Vikram Mehra, head (consumer marketing), Tata Sky, is quite upbeat about the new pricing model introduced by Tata Sky. He says, "Free subscription for the next six months will include all 103 channels along with interactive services like Actve Wizkids, Actve Sports, Actve Star News, Actve Games, Actve Khabar that are being offered by Tata Sky."
The offer is valid for up to four televisions in a household. Mehra calculates that consumers could avail between a saving of Rs 1,800 (for one TV home) to Rs 3,600 (for a four TV home).
Tata Sky and Dish TV have undertaken the task to educate the consumers with aggressive marketing campaigns, besides slashing the price tags in CAS areas. For the 20,000 cable operators who have survived until now by under-declaring their subscriber numbers, charging random tariffs and sometimes giving a cold shoulder to certain broadcasters, it is a wake up call to get their act together.
The DTH players agree that almost 70 per cent of the 2.5 million cable subscribers in the CAS areas are still groping in the dark. "It has not struck them that their television sets will undergo a change from December 31, 2006 midnight," says Kapoor. So watch out!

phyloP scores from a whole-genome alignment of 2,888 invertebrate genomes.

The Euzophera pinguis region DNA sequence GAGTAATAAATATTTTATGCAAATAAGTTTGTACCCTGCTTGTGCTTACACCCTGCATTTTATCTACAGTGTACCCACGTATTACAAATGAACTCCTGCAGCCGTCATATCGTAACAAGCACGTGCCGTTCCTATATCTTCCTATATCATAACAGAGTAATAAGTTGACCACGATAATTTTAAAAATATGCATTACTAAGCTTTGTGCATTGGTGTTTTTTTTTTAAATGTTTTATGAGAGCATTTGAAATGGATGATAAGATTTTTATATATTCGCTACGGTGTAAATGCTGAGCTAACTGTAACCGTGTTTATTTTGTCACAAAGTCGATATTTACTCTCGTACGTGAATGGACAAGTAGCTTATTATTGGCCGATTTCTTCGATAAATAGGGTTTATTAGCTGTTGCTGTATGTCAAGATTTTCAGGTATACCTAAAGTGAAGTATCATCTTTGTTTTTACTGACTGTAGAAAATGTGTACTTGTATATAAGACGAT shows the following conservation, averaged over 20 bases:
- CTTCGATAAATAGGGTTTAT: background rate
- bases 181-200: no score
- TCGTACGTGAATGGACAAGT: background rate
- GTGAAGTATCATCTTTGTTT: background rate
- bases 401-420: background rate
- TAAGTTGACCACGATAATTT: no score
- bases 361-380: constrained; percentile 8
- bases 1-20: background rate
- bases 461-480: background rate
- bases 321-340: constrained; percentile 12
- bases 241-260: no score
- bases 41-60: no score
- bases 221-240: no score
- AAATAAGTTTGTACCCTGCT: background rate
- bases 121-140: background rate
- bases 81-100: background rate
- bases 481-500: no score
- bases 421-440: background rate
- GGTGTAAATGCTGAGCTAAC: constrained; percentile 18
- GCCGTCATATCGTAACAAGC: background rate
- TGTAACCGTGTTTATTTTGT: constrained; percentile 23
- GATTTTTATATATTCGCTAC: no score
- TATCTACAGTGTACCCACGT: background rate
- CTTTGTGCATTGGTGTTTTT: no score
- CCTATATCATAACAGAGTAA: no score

What is CAS?
Conditional Access System is a digital mode of transmitting television channels through a set-top box (STB). Viewers require a STB to receive and decrypt the transmitted signals with which one can watch pay channels. Thirty-two free-to-air channels, like Doordarshan, can still be viewed without an STB.
Where do DTH services fit in?
Direct-To-Home television (DTH) is receiving satellite programmes with a personal dish in an individual home. With a bouquet of more than 100 channels, the DTH players also offer a host of interactive services like on-demand movies, games, electronic programming guides with multi-language feeds.
What's the difference?
DTH does not compete with CAS. Cable and DTH are two methods of delivering content and CAS is integral to both when it comes to delivering pay channels. Besides, the monthly variation in subscription cost for DTH and CAS on cable, the channels delivered are more or less the same. It is the interactive services that put DTH a notch higher.
How much does it cost and what does it deliver?
CAS: Rs 999 (or Rs 250) as security deposit for STB. Also, a monthly payment of Rs 77 for 32 free-to-air channels + Rs 5 for every pay channel (taxes extra)
Dish TV: Rs 240 (taxes extra) for 125 channels (which includes 93 paid and 32 FTA channels) or Rs 210 (taxes extra) for 85 channels (which includes 53 paid and 32 FTA channels); one time cost of STB is Rs 1,300 and Rs 200 as installation charges.
Tata Sky: No monthly rentals on channel bouquets (if booked between December 28, 2006 and January 10, 2007) for the next six months; one time cost of the STB is Rs 2,999 along with Rs 1,000 as installation charges.
(This DTH pricing is for CAS areas only!)